I got to see how First Nations improved on how they were able to craft certain things, such as arrow tips. I was surprised by how they used the woodworking tools and how they were created because I have not seen anything like that before. I noticed that they used a lot of, if not all, natural resources for woodworking and hunting supplies so that they could be successful in crafting and hunting. I knew that they had different animal bones for different purposes, such as seal bones for clubs and bird bones for whistles.

My take-away was that if you were in the interior of B.C. it would be harder to live – the hunting and fishing would be more difficult because of the harsh weather. On the coast of B.C. you could fish all year long because tRoyalBCMuseum-02he ocean does not freeze and it stays populated with fish. Natural resources, such as hats made from cedar bark and masks made from bark, would be ceremonial. Hats would keep sun away from your face so that you could not have sun in your eyes when hunting.

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by Audrey

As I was visiting the museum, I found myself thinking about what connections I could make and how this affected my thinking, my learning and my questions. The connections I made were mostly about how living then was different than it is now.

They had only natural resources and only ate what they could get and they didn’t waste anything. The complexities of their traps really changed my thinking as a learner because they had holes big enough to trap the fish but small enough so they wouldn’t escape.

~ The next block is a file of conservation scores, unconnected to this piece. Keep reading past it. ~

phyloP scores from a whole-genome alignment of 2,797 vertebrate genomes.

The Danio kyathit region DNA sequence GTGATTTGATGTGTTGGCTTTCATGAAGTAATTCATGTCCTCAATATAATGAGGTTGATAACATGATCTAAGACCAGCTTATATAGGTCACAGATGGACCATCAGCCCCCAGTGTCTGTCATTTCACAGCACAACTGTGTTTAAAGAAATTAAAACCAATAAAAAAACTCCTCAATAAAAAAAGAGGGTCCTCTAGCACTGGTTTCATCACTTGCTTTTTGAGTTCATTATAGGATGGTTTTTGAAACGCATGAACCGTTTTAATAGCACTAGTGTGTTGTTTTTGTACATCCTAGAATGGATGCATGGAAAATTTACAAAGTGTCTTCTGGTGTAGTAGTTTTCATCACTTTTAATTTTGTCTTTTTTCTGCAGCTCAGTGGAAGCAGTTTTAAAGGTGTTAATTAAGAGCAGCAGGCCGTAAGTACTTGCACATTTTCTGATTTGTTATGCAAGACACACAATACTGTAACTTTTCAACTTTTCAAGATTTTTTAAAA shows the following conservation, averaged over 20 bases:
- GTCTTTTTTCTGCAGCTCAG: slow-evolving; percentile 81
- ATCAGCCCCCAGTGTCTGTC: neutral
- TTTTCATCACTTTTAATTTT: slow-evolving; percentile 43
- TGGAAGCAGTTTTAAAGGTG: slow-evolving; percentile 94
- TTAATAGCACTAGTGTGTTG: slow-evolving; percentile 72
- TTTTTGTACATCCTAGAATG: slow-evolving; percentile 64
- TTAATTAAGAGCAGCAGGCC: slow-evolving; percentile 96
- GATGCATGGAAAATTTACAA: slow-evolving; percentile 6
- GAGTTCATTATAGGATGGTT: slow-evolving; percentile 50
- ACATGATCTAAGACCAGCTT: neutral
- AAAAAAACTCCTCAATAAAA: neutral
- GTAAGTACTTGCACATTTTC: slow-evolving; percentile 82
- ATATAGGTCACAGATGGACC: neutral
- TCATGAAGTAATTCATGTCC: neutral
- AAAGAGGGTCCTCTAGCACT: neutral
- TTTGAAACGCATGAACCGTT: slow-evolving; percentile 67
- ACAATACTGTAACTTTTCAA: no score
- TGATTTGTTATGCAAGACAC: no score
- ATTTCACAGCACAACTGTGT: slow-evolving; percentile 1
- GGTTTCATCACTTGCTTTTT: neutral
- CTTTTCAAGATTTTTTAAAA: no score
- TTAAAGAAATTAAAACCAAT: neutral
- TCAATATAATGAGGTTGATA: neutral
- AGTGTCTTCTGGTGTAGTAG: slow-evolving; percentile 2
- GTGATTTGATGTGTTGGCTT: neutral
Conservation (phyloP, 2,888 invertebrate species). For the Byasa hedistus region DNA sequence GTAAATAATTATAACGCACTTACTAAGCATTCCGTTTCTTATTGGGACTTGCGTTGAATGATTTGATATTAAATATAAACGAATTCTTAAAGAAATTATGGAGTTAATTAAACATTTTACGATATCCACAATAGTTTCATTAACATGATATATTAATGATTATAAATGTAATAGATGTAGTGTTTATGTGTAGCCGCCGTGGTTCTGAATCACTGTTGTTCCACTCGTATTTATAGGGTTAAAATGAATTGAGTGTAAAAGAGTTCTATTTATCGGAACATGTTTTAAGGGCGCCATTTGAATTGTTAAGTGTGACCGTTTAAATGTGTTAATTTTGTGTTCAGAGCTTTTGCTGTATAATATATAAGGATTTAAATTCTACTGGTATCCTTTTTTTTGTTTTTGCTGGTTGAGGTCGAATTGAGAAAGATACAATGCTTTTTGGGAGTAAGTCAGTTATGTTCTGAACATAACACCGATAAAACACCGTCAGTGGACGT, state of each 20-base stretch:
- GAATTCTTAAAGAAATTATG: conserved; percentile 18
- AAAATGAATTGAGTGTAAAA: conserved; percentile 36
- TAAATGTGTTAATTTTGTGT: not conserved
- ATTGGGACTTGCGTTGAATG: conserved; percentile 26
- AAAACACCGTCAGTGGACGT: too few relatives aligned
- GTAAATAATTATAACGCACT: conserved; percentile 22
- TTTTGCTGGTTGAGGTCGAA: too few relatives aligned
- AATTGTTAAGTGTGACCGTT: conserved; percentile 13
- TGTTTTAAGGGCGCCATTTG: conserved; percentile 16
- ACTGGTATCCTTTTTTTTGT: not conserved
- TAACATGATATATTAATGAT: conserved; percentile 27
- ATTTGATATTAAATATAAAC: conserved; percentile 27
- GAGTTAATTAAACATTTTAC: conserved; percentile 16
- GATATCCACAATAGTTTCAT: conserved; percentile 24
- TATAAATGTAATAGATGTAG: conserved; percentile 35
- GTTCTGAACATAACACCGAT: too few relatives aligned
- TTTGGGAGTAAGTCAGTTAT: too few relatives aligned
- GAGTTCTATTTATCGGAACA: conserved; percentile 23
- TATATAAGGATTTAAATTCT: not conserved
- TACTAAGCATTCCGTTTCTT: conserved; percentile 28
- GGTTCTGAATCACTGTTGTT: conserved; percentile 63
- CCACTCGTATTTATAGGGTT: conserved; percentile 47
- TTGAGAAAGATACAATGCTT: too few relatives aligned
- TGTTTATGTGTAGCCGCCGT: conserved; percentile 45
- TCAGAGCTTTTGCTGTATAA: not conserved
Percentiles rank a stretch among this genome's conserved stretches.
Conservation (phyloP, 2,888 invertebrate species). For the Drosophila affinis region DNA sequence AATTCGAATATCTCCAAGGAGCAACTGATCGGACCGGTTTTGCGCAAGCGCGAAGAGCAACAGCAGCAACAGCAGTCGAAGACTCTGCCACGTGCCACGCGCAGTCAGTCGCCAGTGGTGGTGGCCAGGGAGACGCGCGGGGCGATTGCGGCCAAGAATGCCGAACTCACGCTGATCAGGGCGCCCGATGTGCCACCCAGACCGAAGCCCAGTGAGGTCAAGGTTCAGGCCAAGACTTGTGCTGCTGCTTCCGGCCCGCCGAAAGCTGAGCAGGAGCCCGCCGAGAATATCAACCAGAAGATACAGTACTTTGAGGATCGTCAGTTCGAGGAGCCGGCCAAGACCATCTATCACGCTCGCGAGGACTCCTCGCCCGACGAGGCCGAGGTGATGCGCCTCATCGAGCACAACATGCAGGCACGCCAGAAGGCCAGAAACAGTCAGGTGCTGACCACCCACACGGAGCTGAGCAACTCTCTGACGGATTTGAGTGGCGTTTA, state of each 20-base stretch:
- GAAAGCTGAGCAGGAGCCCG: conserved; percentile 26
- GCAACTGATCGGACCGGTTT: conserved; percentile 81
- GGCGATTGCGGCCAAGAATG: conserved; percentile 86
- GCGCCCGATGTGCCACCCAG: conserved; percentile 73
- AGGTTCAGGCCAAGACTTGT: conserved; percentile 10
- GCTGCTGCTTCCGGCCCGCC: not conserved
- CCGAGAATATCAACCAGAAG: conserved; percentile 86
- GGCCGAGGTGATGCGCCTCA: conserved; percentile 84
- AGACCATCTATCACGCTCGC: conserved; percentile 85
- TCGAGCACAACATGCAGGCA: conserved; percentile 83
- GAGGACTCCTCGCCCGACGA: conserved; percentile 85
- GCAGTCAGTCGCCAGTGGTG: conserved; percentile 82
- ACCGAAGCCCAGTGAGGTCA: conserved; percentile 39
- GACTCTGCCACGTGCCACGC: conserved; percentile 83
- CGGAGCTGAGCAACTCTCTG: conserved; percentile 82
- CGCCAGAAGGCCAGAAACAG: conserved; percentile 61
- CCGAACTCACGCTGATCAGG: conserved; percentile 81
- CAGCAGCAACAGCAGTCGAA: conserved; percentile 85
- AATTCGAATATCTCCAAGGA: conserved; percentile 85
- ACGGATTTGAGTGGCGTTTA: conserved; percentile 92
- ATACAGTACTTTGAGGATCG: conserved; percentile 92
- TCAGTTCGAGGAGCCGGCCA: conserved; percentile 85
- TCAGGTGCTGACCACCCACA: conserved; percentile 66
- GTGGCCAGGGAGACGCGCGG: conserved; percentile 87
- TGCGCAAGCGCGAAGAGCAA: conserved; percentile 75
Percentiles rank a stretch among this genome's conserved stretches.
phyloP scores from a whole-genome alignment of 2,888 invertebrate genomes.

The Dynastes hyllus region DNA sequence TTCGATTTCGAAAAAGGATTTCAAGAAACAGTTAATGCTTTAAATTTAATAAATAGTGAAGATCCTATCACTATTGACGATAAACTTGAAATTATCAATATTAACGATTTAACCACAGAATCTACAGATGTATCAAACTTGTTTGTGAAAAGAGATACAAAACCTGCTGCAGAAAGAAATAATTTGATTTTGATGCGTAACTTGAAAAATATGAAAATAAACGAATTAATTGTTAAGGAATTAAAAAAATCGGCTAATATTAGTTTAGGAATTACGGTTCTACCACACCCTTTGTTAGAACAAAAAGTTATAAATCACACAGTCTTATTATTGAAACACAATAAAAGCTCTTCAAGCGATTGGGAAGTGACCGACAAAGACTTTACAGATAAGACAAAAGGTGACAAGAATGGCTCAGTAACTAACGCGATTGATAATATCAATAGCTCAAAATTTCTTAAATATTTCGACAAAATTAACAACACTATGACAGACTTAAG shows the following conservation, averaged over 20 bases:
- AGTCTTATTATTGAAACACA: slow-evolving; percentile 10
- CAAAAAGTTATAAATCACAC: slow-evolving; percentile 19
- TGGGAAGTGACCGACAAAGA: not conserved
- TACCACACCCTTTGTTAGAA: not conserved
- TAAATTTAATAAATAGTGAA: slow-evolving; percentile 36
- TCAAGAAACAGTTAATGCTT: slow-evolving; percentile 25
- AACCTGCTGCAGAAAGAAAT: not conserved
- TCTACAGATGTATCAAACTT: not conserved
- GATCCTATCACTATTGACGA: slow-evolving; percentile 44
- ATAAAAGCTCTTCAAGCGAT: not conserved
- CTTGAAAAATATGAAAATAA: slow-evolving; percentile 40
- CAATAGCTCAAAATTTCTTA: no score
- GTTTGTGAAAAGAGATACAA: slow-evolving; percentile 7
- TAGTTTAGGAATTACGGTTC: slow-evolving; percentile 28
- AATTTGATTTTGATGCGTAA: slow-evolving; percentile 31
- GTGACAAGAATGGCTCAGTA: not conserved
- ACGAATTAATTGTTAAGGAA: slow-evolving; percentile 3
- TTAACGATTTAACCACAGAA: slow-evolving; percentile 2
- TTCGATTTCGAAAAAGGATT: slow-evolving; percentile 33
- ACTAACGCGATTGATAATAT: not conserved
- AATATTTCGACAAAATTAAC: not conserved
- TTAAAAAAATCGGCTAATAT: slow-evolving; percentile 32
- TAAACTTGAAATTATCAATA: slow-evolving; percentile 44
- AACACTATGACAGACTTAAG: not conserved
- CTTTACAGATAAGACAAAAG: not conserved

I was amazed that their woodworking tools were made of wood, too. This amazed me because what they made was so detailed and carefully crafted that it’s almost hard to believe they had wooden things to carve the wood.

My big take-away was that the First Nations people stuck with their traditions – and they had many. Some of these are vision quests and the burning of a long house if the owner dies. Nature plays a big role in their culture because they use nature for everything.

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by Alexandra

The food that they ate was not just open fire-cooked fish; they actually smoked the fish to make it last longer and so it also tastes better. What changed my thinking about how the Coastal Salish obtained food is how they had a whole bunch of different methods that actually worked to catch their food, which is very hard because the Internet was not invented yet and they’reRoyalBCMuseum-04 in the wilderness.

I used to think that the Coastal Salish made perfect arrow heads like you imagine from a storybook or your mind. But now I know that when they carved the arrow head a bunch of chunks fell off. What surprised me is that when they carved totem poles they were so perfect and beautiful to look at. I could never carve one as skillfully as they did.

My big take-away is that when I compare the Coastal Salish with the Interior First Nations, the Interior is much colder, so they have to wear warmer clothes than the Coastal Salish. Natural resources made their culture. You have to have wood to make a totem pole, you have to have animals to make warm clothes and you definitely need cedar bark to make clothes. Those are just some of the roles natural resources played in culture.

(photos courtesy of the Royal BC Museum)

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Kyle Slavin
Kyle Slavin is the school's storyteller. Through words and photos, he shares with the community all the amazing things that happen on campus.